A warlock cannot qualify for prestige classes with spellcasting level requirements, as he never actually learns to cast spells. However, prestige classes with caster level requirements, such as the acolyte of the skin, are well suited to the warlock. A warlock’s caster level for his invocations fulfills this requirement. See page 71 in Chapter 3 for more details on caster level requirements, spellcasting level requirements, and specific spell requirements for feats and prestige classes.

(Complete Arcane pg. 18)

The referenced section on page 71 reads, in part,

requirements for feats and prestige classes based on specific levels of spells cast (“Able to cast 3rd-level arcane spells,” for example) cannot be met by spell-like abilities or invocations—not even spell-like abilities or invocations that allow a character to use a specific arcane spell of the appropriate level or higher.

(Complete Arcane pg. 72)

And anima mage requires “Ability to cast 2nd-level arcane spells,” which is exactly what Complete Arcane says a warlock cannot do. Personally, in my games, I have a houserule that changes the rules from Complete Arcane, allowing warlocks to meet these requirements (“A warlock qualifies for requirements of ‘ability to cast \$x\$th-level (arcane) spells’ if their warlock level is at least \$2x-1\$.”), but you’d have to ask your DM to see if they’ll allow that.

However, even if not, there is an official way around the problem: Complete Arcane also includes a feat, Precocious Apprentice, on page 181 (not with the rest of the feats), that can only be taken at 1st level and allows you to cast a single 2nd-level spell. With that, a warlock meets anima mage’s spellcasting requirement, and so can (by meeting the other requirements) access the class and benefit from its improved spellcasting.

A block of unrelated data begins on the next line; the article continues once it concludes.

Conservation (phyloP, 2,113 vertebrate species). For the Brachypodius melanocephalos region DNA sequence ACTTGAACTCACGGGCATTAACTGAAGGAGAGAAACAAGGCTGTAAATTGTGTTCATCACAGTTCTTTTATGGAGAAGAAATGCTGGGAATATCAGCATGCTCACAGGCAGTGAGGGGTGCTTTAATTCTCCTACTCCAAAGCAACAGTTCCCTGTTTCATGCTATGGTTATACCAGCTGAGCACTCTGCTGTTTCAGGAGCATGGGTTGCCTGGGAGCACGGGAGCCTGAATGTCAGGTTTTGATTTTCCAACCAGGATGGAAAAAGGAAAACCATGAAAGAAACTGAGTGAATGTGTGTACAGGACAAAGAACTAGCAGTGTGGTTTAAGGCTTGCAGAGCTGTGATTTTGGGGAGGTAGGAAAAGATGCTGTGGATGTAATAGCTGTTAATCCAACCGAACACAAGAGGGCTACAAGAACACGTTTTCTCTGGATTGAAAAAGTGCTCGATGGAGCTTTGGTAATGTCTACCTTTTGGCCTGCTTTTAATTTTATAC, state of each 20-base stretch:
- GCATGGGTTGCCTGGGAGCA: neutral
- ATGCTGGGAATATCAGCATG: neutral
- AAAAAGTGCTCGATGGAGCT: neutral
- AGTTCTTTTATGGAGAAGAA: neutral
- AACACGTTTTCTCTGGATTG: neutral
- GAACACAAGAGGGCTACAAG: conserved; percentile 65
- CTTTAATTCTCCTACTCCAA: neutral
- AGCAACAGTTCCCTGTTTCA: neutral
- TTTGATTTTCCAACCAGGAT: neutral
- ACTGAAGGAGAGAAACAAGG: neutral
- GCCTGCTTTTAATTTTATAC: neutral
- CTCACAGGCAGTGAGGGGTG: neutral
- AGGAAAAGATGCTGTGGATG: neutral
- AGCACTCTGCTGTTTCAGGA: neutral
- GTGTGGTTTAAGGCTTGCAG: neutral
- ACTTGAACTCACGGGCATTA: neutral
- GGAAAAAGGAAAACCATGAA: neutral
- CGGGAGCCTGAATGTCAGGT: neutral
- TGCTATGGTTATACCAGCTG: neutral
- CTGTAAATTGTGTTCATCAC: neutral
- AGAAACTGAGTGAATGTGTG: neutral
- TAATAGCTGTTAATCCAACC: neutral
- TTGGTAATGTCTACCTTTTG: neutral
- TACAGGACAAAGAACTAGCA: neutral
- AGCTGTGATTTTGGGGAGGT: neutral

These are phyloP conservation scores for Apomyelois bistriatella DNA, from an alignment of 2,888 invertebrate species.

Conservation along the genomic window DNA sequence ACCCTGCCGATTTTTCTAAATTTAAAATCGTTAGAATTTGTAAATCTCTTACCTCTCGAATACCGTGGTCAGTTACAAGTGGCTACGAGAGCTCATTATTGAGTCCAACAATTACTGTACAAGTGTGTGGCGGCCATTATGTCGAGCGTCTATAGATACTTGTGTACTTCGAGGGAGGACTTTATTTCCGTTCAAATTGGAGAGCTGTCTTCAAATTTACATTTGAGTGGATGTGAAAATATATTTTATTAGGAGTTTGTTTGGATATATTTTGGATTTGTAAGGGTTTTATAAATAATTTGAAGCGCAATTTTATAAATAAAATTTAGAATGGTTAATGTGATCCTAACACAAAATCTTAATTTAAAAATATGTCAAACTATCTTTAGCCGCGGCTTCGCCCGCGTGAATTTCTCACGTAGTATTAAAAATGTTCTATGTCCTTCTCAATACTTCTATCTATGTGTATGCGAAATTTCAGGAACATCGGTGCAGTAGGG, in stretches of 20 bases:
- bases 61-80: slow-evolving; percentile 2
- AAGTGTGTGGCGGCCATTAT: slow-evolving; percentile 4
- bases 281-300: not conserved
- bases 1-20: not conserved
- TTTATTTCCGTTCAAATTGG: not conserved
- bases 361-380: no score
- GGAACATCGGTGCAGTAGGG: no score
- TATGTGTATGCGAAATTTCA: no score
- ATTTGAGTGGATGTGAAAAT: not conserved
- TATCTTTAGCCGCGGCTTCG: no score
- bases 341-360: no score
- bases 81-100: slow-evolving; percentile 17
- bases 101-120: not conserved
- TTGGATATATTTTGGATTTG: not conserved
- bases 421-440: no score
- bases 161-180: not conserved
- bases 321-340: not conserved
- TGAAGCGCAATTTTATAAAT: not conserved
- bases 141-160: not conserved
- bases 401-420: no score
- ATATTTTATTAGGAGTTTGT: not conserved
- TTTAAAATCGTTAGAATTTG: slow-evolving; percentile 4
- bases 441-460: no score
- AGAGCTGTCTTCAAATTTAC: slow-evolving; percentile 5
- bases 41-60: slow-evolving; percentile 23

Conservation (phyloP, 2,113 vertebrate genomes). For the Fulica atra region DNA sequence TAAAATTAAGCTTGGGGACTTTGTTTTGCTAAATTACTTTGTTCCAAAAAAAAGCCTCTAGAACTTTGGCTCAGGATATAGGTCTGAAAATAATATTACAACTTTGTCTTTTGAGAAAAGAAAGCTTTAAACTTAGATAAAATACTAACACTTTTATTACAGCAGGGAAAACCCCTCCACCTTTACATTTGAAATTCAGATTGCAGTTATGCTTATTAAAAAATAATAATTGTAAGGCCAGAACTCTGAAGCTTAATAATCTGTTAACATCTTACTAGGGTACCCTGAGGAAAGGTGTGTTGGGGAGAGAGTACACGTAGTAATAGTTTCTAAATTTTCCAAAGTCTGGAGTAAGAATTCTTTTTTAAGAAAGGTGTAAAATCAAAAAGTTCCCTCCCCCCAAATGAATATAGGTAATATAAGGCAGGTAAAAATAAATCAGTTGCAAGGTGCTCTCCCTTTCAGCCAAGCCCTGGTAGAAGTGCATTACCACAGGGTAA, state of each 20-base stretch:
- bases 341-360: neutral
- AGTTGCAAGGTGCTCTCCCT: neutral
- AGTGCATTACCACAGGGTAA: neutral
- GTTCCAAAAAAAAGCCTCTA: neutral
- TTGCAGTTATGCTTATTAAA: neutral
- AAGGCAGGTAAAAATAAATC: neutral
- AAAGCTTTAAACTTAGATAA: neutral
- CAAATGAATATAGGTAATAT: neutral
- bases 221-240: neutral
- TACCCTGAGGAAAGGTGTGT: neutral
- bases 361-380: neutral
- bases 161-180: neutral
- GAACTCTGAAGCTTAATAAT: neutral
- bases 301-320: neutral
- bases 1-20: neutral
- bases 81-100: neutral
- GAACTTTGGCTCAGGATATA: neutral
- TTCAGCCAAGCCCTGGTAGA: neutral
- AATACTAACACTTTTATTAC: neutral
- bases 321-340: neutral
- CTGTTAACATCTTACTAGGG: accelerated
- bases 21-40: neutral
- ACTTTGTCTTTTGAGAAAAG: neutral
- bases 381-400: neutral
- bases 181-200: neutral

Unfortunately, the best features of anima mage—vestigial metamagic and vestige casting—simply don’t work with invocations, which is a real shame. Still, the addition of pact magic can improve the warlock’s life and make the class worth it despite the hoops and the disappointments. I have played and enjoyed a fair few binder/warlocks. Remember to take Improved Binding so that you can qualify for anima mage with just one level of binder; it helps.

Prestige classes that really do progress everything

For the record, there are a couple of prestige classes that really do progress everything from a class, so for a warlock that would include deceive item, damage reduction, fiendish resilience, and imbue item. “A couple,” as in, literally two: unseen trickster from Complete Scoundrel and legacy champion from Weapons of Legacy. Neither is very strong, and neither progresses another class perfectly—unseen trickster doesn’t progress any other class on its first of three levels, and legacy champion doesn’t on its first or seventh of ten levels. Both can progress only one class with each level, so they aren’t a solution to your question. Really, neither is used very much.

The one thing they are used for is the hellfire warlock prestige class from Fiendish Codex II, which is a three-level prestige class that allows a warlock to turn eldritch blast into a hellfire blast, which adds +2d6 damage per hellfire warlock level to the blast. Technically, arguably, you could take three levels of hellfire warlock, and then take ten levels of legacy champion, advancing hellfire warlock with each one aside from 1st or 7th, to count as having eleven hellfire warlock levels—that is, adding +22d6 damage to eldritch blast.

Obviously, many DMs do not allow that.